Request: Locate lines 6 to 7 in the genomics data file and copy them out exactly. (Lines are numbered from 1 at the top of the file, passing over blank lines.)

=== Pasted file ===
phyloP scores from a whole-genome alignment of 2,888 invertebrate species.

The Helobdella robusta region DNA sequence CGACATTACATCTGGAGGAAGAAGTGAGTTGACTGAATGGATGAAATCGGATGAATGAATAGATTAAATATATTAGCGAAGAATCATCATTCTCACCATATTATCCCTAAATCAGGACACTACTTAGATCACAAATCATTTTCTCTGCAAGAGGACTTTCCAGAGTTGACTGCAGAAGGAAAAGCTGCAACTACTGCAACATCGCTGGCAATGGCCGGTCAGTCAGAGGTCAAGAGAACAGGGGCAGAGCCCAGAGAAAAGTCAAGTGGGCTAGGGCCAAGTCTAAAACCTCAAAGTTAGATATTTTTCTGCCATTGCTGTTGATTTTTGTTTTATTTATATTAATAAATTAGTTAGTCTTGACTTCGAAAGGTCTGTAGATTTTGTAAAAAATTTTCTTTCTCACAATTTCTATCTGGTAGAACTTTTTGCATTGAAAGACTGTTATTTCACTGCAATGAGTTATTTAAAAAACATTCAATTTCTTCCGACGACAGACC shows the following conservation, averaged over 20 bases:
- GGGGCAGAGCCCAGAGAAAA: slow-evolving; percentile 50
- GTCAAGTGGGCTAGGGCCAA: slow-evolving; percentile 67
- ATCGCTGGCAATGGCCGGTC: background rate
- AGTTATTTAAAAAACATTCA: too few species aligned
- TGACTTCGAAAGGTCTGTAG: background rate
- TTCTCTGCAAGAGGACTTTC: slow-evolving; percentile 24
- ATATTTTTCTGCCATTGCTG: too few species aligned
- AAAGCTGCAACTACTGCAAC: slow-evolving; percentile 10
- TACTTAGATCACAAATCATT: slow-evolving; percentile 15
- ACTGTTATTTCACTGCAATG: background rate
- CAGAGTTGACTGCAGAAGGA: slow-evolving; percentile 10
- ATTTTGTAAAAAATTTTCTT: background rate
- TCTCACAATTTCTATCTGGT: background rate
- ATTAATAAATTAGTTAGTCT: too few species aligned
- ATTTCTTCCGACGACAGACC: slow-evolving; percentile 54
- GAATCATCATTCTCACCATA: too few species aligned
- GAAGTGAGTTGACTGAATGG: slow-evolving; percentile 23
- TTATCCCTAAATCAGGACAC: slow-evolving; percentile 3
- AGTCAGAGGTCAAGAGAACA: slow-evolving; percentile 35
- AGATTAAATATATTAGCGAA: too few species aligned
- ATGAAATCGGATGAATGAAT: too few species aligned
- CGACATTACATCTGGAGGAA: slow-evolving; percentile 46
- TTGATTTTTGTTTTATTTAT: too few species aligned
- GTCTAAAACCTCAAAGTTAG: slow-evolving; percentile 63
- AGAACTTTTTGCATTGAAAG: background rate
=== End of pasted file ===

- AGTTATTTAAAAAACATTCA: too few species aligned
- TGACTTCGAAAGGTCTGTAG: background rate